Paula Williams Madison, an American of Jamaican origin, is a former vice president at General Electric, a former senior vice president at NBC and has spent more than 20 years at NBC Universal in various roles in the United States. Yet, the identity she is most proud of is the quarter of her background that reaches back to Crane Lake Hakka Village in China. Recently, she and her cousin Kim Yuet Lau appeared on Listen To Me, a language program broadcast on China Central Television’s CCTV-4 that features people of Chinese descent from all over the world. The program’s guests share the details of their journey across borders, races and cultures to discover their roots.
Paula’s grandfather came to Jamaica prepared to struggle when he was a young man, yet he had no choice but to return to China when Jamaica entered a period of intense turmoil after the economy had fallen into the doldrums and his business had failed. It was due to these circumstances that his three-year-old daughter, Paula’s mother, became separated from her father at an early age. For the mother, learning about her roots became a life ambition. She left Jamaica, settled in the United States, and did all she could to make sure that her children received a good education, yet she always held the dream of being able to find her relatives in China one day. Paula said she could feel her mother’s loss of paternal love and her desire to find her family. It was at a young age that she made up her mind to fulfill her mother’s wish to retrace her origins.
It was not until Paula retired that she finally made the first trip to China. When she arrived, she felt both overwhelmed and depressed, as she didn’t know where to even begin to seek out one’s relatives in a country as huge and as populous as China. During the next four years, she came to China at least four times. She spent time in Shanghai and Beijing to get a better understanding of the country of her origin. When she returned to the United States, she undertook a quest to learn all about Chinese culture. She even started listening to and developing an affection for Chinese music.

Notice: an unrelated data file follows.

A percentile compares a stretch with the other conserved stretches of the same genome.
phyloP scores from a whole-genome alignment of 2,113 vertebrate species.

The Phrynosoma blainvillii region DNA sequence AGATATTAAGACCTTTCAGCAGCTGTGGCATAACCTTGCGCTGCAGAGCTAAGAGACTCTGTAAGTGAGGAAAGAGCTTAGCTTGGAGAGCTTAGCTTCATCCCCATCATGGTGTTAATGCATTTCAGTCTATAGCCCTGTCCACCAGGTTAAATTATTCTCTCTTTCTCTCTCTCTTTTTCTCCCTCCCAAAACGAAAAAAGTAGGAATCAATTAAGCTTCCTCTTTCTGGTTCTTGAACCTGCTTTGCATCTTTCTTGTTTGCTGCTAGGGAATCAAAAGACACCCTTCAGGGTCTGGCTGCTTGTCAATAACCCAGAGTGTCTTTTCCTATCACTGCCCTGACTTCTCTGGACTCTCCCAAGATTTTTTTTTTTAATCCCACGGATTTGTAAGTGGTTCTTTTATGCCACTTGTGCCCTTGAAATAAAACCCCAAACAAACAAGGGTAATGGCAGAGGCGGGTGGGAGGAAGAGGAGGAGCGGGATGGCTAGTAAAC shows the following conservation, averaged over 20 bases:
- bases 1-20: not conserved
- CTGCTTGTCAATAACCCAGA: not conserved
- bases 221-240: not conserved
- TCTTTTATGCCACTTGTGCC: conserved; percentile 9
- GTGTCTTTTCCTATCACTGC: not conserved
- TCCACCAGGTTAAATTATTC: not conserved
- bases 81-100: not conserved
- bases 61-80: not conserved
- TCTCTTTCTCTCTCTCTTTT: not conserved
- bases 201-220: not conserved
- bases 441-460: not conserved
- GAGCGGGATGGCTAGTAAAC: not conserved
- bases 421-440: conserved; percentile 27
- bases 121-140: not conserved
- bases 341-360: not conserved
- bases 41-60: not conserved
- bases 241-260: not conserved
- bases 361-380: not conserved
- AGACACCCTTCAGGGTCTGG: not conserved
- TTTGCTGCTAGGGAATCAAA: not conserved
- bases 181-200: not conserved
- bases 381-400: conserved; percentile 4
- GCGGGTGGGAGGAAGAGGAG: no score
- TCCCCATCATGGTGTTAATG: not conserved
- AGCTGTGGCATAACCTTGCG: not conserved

It wasn’t until 2012 that things changed. With high expectations about what the homeland would yield on this trip and her burning desire to complete what her mother had yearned for, she came to Guangzhou. When her 94-year-old aunt saw the photo of her mother, tears burst into her eyes. “She looks so much like our dad!” the aunt said. A hug and a smile rekindled the blood kinship that had been broken for nearly a hundred years. Paula felt very excited on the day and suddenly realized that China had taken on a whole new meaning for her. This place is now home, a place that she will miss and think about anytime she is back in the US and waiting to visit again. She felt that her soul, a soul without a home, had finally found that home and, with it, inner peace. She had finally fulfilled her mother’s wish, to bring her home.
With her newfound relatives, even though they don’t speak the same language, she felt she could understand their thoughts, just through the look in their eyes and their body language. Now, Paula has fallen in love with all things Chinese and sports a Hakka jadeite bracelet. She enjoys sumptuous Chinese food and yearns for the beautiful landscapes of her newfound native land.
This trip to find one’s roots not only helped her family realize the wish they had harbored for many years, but also awakened the sense of belonging in her cousin and in all her grandchildren. The tenacity and optimism coupled with the quiet stoicism of their forebears is what brought the family back together and, at the same time, inspired them recapture these same characteristics for themselves, to strive for progress, and to make the family that Paula created even more cohesive. Kim Yuet Lau also said that the grandchildren are preparing a different reunion – a return trip to Jamaica.
Paula said, “I’m Chinese, see? I may not look Chinese, but I am Chinese and I am happy to have rediscovered my family roots.” She stood up on the stage of Listen To Me and told the audience: blood is the root and culture is the soul. If the roots are there, the love is there as well.